Saturday, January 1, 2011

Back to the Future: The Game - Episode 1: It's About Time

On December 22, 2010, Telltale Games released Back to the Future: The Game as part of a licensing deal with Universal. While I had some interest in the game, I felt it would be a better idea to see the films it was based on first. After doing so, I purchased this game and played through Episode 1, entitled, It's About Time. After completing it within a couple hours, which is pretty short for an episodic Point-and-Click game, I can say that Telltale has a good grasp on how to handle the license. It definitely helps that the original creators have some involvement in keeping it like the movies.

This game takes place in 1986, following the third movie, beginning with a scene reminiscent of the first movie. This turns out to be a dream which Marty McFly wakes up from. He then heads over to Doc Brown's house and tries to stop his possessions from being sold in a government auction, as he has been missing for a few months. However, the DeLorean shows up and Marty uses it to go back to 1931, where Doc Brown is in jail after commiting arson on a speakeasy. However, he would be shot to death on the courthouse steps by Kid Tannen the following day. The rest of the plot involves Marty having to enlist the aid of 1931, teenage, Doc Brown to bust him out and prevent his death.

During the game, fans of the franchise will come across many references to the films, such as mentions and sightings of books by Jules Verne and Marty having to use the name of a fictional character as a pseudonym, including a Clint Eastwood character as a choice. There is also continual use of the mythology gags throughout the series, such as Strickland's "slacker" catchphrase and a Tannen always getting covered in manure through encountering Marty. These provide great fanservice for the game, as well as a good source of humor.

The story was written and executed just like it really was another film in the franchise. This is aided by a great voice cast, including Cristopher Lloyd as Doc Brown and a good substitute Marty McFly in AJ LoCascio, who has almost as much energy in the role as Michael J. Fox. Telltale's composer, Jared Emerson-Johnson, wrote music that complements the events at hand. It also helps that they were able to use some of the music from Back to the Future.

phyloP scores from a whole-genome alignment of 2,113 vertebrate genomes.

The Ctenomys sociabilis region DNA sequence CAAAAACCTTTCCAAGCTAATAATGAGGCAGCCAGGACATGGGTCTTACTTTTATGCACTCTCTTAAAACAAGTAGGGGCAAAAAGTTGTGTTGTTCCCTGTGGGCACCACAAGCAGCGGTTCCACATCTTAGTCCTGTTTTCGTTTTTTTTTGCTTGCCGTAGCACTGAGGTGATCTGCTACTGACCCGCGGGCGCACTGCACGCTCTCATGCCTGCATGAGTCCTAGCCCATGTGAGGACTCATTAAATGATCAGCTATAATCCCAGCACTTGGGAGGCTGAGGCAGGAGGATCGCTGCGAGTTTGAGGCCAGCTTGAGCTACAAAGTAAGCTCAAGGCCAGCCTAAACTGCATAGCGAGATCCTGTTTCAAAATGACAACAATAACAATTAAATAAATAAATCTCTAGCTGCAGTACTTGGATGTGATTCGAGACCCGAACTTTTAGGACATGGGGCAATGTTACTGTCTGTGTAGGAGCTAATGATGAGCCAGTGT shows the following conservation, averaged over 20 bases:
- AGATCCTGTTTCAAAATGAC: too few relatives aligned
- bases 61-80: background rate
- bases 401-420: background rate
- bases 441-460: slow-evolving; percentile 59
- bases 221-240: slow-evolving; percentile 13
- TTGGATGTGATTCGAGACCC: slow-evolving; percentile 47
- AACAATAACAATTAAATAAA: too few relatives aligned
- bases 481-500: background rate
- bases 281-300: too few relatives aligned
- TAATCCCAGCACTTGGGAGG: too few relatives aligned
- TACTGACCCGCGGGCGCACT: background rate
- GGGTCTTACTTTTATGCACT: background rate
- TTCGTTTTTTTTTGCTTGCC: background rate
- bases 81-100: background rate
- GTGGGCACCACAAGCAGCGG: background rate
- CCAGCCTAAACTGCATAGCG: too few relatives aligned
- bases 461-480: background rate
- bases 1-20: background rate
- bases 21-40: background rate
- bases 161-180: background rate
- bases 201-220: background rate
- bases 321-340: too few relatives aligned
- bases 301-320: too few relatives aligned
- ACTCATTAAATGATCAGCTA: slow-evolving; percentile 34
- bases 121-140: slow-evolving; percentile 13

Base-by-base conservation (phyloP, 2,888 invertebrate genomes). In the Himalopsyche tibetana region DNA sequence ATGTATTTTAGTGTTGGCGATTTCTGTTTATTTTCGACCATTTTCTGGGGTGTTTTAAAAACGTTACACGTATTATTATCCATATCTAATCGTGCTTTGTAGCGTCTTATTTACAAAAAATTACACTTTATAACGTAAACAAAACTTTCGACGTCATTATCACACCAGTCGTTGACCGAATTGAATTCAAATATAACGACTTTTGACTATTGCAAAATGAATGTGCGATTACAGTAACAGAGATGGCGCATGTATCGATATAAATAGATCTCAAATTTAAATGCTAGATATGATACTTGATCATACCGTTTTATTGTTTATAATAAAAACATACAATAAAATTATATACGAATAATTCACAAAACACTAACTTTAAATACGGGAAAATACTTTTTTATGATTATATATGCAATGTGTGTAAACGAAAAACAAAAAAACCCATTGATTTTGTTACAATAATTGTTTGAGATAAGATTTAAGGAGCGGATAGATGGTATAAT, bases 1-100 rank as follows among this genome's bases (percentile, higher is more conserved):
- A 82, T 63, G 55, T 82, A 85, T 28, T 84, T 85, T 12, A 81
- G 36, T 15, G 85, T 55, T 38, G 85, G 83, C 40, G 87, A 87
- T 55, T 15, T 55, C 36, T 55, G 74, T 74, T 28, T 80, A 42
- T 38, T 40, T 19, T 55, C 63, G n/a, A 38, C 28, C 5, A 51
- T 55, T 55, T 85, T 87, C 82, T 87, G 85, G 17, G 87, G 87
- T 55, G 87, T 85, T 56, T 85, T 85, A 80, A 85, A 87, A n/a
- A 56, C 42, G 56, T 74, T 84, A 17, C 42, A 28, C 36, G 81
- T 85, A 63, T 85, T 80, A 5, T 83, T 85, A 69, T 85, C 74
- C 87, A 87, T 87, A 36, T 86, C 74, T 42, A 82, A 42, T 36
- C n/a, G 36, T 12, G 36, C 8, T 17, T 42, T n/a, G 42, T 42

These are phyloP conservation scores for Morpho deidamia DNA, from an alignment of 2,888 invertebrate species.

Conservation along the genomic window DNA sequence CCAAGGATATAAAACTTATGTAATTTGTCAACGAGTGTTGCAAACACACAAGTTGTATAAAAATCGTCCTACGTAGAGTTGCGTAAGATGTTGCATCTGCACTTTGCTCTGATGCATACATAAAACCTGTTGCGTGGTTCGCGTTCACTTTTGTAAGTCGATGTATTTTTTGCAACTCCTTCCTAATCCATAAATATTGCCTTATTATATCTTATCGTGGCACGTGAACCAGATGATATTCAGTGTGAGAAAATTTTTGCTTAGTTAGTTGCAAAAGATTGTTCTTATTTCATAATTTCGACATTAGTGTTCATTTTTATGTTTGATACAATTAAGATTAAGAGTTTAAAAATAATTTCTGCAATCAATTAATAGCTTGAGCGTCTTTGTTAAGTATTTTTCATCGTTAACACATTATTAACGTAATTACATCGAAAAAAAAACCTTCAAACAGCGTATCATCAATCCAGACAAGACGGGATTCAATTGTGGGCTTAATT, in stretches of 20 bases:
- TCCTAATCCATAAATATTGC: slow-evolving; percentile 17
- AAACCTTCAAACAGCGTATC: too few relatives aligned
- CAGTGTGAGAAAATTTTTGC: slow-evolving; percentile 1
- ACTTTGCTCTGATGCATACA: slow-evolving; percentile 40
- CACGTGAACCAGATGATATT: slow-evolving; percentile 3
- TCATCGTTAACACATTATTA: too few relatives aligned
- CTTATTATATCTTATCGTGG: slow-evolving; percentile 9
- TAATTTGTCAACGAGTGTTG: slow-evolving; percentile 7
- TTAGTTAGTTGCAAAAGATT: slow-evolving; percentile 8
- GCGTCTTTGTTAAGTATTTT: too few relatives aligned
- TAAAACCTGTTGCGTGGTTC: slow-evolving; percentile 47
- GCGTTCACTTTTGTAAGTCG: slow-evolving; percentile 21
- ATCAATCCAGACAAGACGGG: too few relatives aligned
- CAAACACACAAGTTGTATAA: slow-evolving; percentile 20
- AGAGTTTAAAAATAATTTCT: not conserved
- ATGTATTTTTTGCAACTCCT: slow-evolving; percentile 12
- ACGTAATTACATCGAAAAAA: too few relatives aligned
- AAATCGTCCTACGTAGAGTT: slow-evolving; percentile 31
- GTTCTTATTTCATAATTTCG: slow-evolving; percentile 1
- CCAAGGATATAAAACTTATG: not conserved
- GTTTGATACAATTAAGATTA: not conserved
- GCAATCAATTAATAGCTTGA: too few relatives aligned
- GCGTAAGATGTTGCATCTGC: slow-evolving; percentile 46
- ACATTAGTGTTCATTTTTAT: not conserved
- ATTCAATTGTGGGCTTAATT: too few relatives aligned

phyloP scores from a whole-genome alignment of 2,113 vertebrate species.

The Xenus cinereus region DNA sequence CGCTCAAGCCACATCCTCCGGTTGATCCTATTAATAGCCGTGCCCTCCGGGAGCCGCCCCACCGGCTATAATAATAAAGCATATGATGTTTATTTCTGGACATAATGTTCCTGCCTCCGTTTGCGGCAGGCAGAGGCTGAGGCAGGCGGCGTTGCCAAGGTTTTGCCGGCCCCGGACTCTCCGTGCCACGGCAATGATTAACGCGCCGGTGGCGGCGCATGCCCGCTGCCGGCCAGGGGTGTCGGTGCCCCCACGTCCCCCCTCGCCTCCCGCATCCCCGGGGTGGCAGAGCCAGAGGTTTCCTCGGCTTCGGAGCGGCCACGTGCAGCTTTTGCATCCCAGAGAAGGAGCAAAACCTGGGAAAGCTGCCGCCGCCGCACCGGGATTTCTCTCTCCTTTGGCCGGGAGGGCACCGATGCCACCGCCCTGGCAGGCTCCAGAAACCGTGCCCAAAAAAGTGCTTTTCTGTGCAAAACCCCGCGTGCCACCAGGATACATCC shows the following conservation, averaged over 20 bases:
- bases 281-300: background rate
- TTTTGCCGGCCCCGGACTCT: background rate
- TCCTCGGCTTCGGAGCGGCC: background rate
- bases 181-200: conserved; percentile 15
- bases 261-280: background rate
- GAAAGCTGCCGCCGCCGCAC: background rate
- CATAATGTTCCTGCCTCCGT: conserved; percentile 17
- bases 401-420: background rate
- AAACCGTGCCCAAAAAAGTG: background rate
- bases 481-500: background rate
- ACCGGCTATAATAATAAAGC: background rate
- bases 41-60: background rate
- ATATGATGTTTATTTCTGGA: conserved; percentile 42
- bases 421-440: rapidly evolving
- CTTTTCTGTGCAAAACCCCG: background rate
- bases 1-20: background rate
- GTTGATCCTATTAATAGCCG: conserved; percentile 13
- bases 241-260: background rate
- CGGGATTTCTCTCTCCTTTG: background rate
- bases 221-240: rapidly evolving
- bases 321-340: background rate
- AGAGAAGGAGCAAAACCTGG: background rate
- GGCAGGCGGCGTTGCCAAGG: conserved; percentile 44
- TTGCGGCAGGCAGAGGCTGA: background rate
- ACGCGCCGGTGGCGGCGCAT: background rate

The graphics of this game were also very stylized, giving it the feel of an animated series. This isn't really a bad thing, as I got used to them fairly quickly. However, I did encounter a graphical glitch once where the flames from a rocket-powered drill, after blowing up, were suspended by themselves on the sidewalk. At the same time, the game was also choppy when I first started playing it, but it smoothed itself out about five or ten minutes into the game. Other than that, there weren't any problems.

The gameplay was pretty easy to pick up, as it is a Point-and-Click Adventure Game. Still, the interface was very simple to use and the puzzles were pretty straight-forward, but I will admit that I used the Hint button a couple of times. Players who have also retained knowledge of the movies will have an easier time with a lot of the puzzles that require exploitation of such knowledge, including a puzzle where you need to get Marty's Grandfather, Arthur McFly's, hat back from Kid Tannen by distracting him with a "look over there."

As one who purchased the full season off Telltale's store for $25, I can say that so far it has been worth the money. The simple gameplay and fantastic story kept me playing and wanting to see what would happen next. The game ends in a standard cliffhanger, but it is one I can't wait to see get resolved in the coming months. This game is a great purchase so far, but I would reccomend it more to existing fans, as they would get more enjoyment out of this.

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